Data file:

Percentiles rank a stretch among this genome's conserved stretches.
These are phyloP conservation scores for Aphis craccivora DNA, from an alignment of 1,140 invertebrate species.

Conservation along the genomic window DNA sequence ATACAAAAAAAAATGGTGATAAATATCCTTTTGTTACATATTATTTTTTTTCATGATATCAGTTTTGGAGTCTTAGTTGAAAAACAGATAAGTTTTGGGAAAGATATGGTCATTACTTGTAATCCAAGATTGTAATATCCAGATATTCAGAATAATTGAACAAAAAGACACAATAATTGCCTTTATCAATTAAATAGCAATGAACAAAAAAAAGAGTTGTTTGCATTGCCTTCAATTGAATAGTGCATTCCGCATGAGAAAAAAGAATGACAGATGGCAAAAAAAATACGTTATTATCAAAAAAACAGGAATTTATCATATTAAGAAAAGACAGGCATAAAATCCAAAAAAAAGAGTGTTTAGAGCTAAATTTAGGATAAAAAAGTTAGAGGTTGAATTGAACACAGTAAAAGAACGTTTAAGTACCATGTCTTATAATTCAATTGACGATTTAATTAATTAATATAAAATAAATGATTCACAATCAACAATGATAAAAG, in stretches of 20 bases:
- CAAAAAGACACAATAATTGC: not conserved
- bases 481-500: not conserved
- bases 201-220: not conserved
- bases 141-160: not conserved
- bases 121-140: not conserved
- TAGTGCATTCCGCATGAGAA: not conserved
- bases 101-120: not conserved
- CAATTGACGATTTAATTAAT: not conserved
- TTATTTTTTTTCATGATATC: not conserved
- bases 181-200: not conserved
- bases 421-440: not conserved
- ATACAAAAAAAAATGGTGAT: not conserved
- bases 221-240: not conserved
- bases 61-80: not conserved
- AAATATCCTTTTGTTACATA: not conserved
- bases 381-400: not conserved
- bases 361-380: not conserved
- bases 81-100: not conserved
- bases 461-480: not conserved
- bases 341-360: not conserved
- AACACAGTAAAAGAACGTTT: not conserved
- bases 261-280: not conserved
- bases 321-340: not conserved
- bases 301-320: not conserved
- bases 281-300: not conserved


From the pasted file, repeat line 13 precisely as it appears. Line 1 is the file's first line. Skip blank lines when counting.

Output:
- bases 181-200: not conserved